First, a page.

Now, the only way most of us are travelling for the time being is in wistful dreams, peppered with a few domestic getaways if we’re fortunate. And though many small tourism-centred businesses are feeling the pinch from a dearth of leisure travellers, make no mistake: the most devastating (and certain to be the most longest-lasting) financial pain for the industry as a whole is down to the total collapse of the lucrative business travel market. And as companies by necessity discover that “virtual” meetings can yield similar or identical results to costly in-person meetings, analysts are expecting that at least some of that business will never return.
And just as the features of luxury cars tend to, over time, trickle down to more affordable midrange cars and even economy cars, so too do the outrageous perks afforded to high-end business travel influence the lowly tourist class. So without that vintage Champagne flowing at the pointy end of the plane, getting a pretty respectable red wine poured in seat 48K will soon be nothing more than a memory.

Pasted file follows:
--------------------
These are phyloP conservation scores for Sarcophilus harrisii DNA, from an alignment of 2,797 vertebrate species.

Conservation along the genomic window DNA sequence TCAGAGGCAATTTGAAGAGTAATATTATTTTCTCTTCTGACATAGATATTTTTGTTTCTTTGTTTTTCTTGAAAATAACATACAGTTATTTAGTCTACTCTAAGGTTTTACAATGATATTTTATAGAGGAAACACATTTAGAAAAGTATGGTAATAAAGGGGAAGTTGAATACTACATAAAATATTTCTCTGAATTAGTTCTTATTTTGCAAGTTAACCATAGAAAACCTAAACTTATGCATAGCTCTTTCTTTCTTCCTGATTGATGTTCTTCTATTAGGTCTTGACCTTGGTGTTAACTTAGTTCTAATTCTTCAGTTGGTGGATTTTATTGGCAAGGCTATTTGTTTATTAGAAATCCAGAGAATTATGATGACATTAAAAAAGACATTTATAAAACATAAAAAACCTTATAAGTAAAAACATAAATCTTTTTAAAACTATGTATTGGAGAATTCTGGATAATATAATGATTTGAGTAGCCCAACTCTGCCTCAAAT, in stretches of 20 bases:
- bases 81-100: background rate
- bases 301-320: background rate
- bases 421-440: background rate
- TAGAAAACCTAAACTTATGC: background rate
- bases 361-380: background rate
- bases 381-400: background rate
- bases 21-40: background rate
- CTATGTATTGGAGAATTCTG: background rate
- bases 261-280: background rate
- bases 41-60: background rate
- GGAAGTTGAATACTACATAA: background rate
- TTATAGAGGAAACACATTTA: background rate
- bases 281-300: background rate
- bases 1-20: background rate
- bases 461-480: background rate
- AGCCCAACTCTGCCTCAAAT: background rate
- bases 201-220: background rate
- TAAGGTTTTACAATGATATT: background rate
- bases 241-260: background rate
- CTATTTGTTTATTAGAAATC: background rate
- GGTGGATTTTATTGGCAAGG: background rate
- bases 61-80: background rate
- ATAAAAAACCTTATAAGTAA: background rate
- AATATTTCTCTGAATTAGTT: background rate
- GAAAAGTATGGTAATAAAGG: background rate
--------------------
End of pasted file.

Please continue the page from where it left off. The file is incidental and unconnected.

The industry will adapt and evolve, however, just like species in nature do. Not all will survive, but those which find a way to change for the better will become stronger and more resilient to future threats. But the more I read, the more I feel it’s a fool’s errand to believe that the world of travel and tourism will once again be like it was just a year ago. It seems a foregone conclusion at this point that some things will change permanently. Maybe in some ways, it will be for the better, I don’t know. But for now, I’m glad I live in a place like Malaysia, with enough appealing domestic destinations nearby, something that makes all those not-quite-true “3D/2N” getaways trips worth taking.